Sunday, June 08, 2008

Book Review -- Everything Old Is New Again: Jack Fuller's "Abbeville"

In the midst of the shambles that is our economy, it is sometimes hard to put things into perspective and see that we as a people have indeed been through bad times before. Wearied from news that is relentlessly grim, cynicism is the most likely response to any sentiment that we might have the power to fix what is wrong. Could we really be strong enough to face losing almost everything and wise enough to cling to what is really important? This is a question that Jack Fuller's protagonist, George Bailey, has to face as he finds himself on the brink of financial ruin during the Dot Com Bust. As he struggles to keep afloat, he begins to realize how much his identity is wrapped up in the material wealth he can provide for his family and his customers.

What George wants is clarity. He struggles to make sense of what is happening by taking a pilgrimage back to his ancestral home in Abbeville. Through research and memory, he comes to understand how his grandfather survived the loss of wealth, comfort and influence to financial hardship, war, incarceration, bereavement and betrayal. The result is a narrative that echoes George's cinematic namesake as he finds his grandfather's depth, grace and faith in humanity are rewarded with a life far richer than the one that seemed to be his destiny as he entered adulthood.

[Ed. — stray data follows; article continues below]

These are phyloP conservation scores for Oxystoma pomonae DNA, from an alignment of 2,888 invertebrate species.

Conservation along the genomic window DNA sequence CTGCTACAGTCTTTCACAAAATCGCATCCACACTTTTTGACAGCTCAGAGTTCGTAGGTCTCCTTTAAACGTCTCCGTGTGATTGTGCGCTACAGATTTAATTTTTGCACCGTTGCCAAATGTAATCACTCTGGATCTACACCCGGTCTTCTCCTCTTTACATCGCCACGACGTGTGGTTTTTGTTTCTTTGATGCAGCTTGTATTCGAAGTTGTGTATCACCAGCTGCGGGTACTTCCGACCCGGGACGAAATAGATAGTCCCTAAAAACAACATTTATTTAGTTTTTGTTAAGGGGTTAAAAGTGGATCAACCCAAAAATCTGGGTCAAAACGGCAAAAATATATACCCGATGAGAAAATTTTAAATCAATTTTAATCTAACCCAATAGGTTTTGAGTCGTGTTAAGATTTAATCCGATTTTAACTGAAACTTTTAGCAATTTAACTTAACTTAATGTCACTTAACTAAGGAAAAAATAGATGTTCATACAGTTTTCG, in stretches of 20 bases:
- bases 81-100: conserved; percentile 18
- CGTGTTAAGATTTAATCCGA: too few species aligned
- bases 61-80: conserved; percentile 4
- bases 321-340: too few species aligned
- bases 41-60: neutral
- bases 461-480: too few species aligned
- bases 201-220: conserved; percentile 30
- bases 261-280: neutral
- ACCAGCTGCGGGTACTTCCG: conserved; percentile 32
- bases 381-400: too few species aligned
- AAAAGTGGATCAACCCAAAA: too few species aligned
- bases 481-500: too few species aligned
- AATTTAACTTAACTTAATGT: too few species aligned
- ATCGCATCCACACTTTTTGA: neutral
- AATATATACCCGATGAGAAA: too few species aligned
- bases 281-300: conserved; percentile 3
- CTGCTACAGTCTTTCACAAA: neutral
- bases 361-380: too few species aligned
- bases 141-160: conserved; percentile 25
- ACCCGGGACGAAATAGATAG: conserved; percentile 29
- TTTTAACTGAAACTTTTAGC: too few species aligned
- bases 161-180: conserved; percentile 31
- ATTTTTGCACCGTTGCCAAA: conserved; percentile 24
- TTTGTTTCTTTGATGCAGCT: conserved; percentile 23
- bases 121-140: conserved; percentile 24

Part ripping yarn, part fable of the republic, "Abbeville" is an excellent study of life in America then and now. Fuller's story gives us the vantage point of two men a generation apart who are experiencing the unthinkable at a time when America teeters between absorption in provincial concerns and the cold shock of discovering what moves the hearts and minds of the rest of the world. The prose is spare and beautiful. The story is engaging and rich in the kind of detail that leaves you feeling like you know these characters. "Abbeville" will make you want to connect with the past whether it's by dint of blood relation or heritage of ideas.

For more information, visit the "Abbeville" page at

No comments: